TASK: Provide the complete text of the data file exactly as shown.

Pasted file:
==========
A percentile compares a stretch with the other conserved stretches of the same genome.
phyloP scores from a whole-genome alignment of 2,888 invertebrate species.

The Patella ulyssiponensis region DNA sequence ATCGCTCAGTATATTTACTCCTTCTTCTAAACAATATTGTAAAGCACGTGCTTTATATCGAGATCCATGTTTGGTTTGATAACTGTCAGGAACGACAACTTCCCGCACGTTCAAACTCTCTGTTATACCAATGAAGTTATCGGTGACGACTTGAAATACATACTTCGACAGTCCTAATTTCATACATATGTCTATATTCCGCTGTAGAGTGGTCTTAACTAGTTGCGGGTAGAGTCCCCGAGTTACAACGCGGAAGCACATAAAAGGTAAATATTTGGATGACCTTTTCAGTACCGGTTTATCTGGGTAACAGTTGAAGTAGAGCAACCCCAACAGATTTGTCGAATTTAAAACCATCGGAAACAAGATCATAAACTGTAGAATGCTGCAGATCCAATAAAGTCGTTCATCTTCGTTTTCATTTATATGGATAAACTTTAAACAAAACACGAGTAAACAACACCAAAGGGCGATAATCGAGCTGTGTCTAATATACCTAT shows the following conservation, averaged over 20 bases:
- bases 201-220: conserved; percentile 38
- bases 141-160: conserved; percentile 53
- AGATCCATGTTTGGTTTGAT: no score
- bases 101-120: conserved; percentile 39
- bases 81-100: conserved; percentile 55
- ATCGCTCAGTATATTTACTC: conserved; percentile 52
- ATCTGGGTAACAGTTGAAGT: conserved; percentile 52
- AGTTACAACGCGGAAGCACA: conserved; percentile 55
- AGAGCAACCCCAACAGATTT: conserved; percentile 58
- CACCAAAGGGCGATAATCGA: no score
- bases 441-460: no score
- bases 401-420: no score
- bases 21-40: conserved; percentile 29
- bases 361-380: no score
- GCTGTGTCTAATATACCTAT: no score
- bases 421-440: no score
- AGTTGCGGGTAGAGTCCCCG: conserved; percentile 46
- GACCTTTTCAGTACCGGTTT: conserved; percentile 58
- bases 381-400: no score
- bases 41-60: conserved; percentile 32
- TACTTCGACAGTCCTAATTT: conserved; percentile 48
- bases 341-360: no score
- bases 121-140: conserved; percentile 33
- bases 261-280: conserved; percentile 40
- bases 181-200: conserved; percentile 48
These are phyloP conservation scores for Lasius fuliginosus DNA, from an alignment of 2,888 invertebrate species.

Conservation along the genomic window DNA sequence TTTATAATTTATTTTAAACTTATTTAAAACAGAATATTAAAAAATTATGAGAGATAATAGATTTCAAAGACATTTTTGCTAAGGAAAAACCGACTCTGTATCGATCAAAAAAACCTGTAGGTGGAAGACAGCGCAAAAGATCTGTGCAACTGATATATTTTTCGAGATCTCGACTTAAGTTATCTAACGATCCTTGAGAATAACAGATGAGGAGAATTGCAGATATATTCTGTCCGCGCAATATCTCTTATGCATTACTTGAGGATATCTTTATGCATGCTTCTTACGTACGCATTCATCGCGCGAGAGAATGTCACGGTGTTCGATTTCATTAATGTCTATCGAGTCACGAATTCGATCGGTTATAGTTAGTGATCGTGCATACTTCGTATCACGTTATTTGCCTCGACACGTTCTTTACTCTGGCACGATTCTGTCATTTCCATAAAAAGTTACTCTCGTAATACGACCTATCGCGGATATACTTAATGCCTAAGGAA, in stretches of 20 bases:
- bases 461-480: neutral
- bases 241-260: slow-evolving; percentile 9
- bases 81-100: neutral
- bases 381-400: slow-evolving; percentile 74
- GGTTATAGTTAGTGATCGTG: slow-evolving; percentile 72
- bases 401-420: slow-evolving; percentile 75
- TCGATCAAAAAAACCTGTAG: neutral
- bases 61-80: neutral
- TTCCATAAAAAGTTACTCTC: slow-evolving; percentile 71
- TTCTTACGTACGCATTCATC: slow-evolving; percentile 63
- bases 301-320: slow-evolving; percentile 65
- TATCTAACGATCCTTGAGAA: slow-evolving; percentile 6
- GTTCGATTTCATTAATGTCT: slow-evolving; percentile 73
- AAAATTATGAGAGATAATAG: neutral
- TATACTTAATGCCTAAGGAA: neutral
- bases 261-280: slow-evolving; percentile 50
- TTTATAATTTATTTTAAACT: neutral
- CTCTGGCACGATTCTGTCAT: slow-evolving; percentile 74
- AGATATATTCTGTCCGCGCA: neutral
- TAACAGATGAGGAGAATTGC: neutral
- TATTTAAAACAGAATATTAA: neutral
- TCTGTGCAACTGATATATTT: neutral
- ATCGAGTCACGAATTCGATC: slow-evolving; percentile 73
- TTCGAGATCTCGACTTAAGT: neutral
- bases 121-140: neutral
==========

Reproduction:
A percentile compares a stretch with the other conserved stretches of the same genome.
phyloP scores from a whole-genome alignment of 2,888 invertebrate species.

The Patella ulyssiponensis region DNA sequence ATCGCTCAGTATATTTACTCCTTCTTCTAAACAATATTGTAAAGCACGTGCTTTATATCGAGATCCATGTTTGGTTTGATAACTGTCAGGAACGACAACTTCCCGCACGTTCAAACTCTCTGTTATACCAATGAAGTTATCGGTGACGACTTGAAATACATACTTCGACAGTCCTAATTTCATACATATGTCTATATTCCGCTGTAGAGTGGTCTTAACTAGTTGCGGGTAGAGTCCCCGAGTTACAACGCGGAAGCACATAAAAGGTAAATATTTGGATGACCTTTTCAGTACCGGTTTATCTGGGTAACAGTTGAAGTAGAGCAACCCCAACAGATTTGTCGAATTTAAAACCATCGGAAACAAGATCATAAACTGTAGAATGCTGCAGATCCAATAAAGTCGTTCATCTTCGTTTTCATTTATATGGATAAACTTTAAACAAAACACGAGTAAACAACACCAAAGGGCGATAATCGAGCTGTGTCTAATATACCTAT shows the following conservation, averaged over 20 bases:
- bases 201-220: conserved; percentile 38
- bases 141-160: conserved; percentile 53
- AGATCCATGTTTGGTTTGAT: no score
- bases 101-120: conserved; percentile 39
- bases 81-100: conserved; percentile 55
- ATCGCTCAGTATATTTACTC: conserved; percentile 52
- ATCTGGGTAACAGTTGAAGT: conserved; percentile 52
- AGTTACAACGCGGAAGCACA: conserved; percentile 55
- AGAGCAACCCCAACAGATTT: conserved; percentile 58
- CACCAAAGGGCGATAATCGA: no score
- bases 441-460: no score
- bases 401-420: no score
- bases 21-40: conserved; percentile 29
- bases 361-380: no score
- GCTGTGTCTAATATACCTAT: no score
- bases 421-440: no score
- AGTTGCGGGTAGAGTCCCCG: conserved; percentile 46
- GACCTTTTCAGTACCGGTTT: conserved; percentile 58
- bases 381-400: no score
- bases 41-60: conserved; percentile 32
- TACTTCGACAGTCCTAATTT: conserved; percentile 48
- bases 341-360: no score
- bases 121-140: conserved; percentile 33
- bases 261-280: conserved; percentile 40
- bases 181-200: conserved; percentile 48
These are phyloP conservation scores for Lasius fuliginosus DNA, from an alignment of 2,888 invertebrate species.

Conservation along the genomic window DNA sequence TTTATAATTTATTTTAAACTTATTTAAAACAGAATATTAAAAAATTATGAGAGATAATAGATTTCAAAGACATTTTTGCTAAGGAAAAACCGACTCTGTATCGATCAAAAAAACCTGTAGGTGGAAGACAGCGCAAAAGATCTGTGCAACTGATATATTTTTCGAGATCTCGACTTAAGTTATCTAACGATCCTTGAGAATAACAGATGAGGAGAATTGCAGATATATTCTGTCCGCGCAATATCTCTTATGCATTACTTGAGGATATCTTTATGCATGCTTCTTACGTACGCATTCATCGCGCGAGAGAATGTCACGGTGTTCGATTTCATTAATGTCTATCGAGTCACGAATTCGATCGGTTATAGTTAGTGATCGTGCATACTTCGTATCACGTTATTTGCCTCGACACGTTCTTTACTCTGGCACGATTCTGTCATTTCCATAAAAAGTTACTCTCGTAATACGACCTATCGCGGATATACTTAATGCCTAAGGAA, in stretches of 20 bases:
- bases 461-480: neutral
- bases 241-260: slow-evolving; percentile 9
- bases 81-100: neutral
- bases 381-400: slow-evolving; percentile 74
- GGTTATAGTTAGTGATCGTG: slow-evolving; percentile 72
- bases 401-420: slow-evolving; percentile 75
- TCGATCAAAAAAACCTGTAG: neutral
- bases 61-80: neutral
- TTCCATAAAAAGTTACTCTC: slow-evolving; percentile 71
- TTCTTACGTACGCATTCATC: slow-evolving; percentile 63
- bases 301-320: slow-evolving; percentile 65
- TATCTAACGATCCTTGAGAA: slow-evolving; percentile 6
- GTTCGATTTCATTAATGTCT: slow-evolving; percentile 73
- AAAATTATGAGAGATAATAG: neutral
- TATACTTAATGCCTAAGGAA: neutral
- bases 261-280: slow-evolving; percentile 50
- TTTATAATTTATTTTAAACT: neutral
- CTCTGGCACGATTCTGTCAT: slow-evolving; percentile 74
- AGATATATTCTGTCCGCGCA: neutral
- TAACAGATGAGGAGAATTGC: neutral
- TATTTAAAACAGAATATTAA: neutral
- TCTGTGCAACTGATATATTT: neutral
- ATCGAGTCACGAATTCGATC: slow-evolving; percentile 73
- TTCGAGATCTCGACTTAAGT: neutral
- bases 121-140: neutral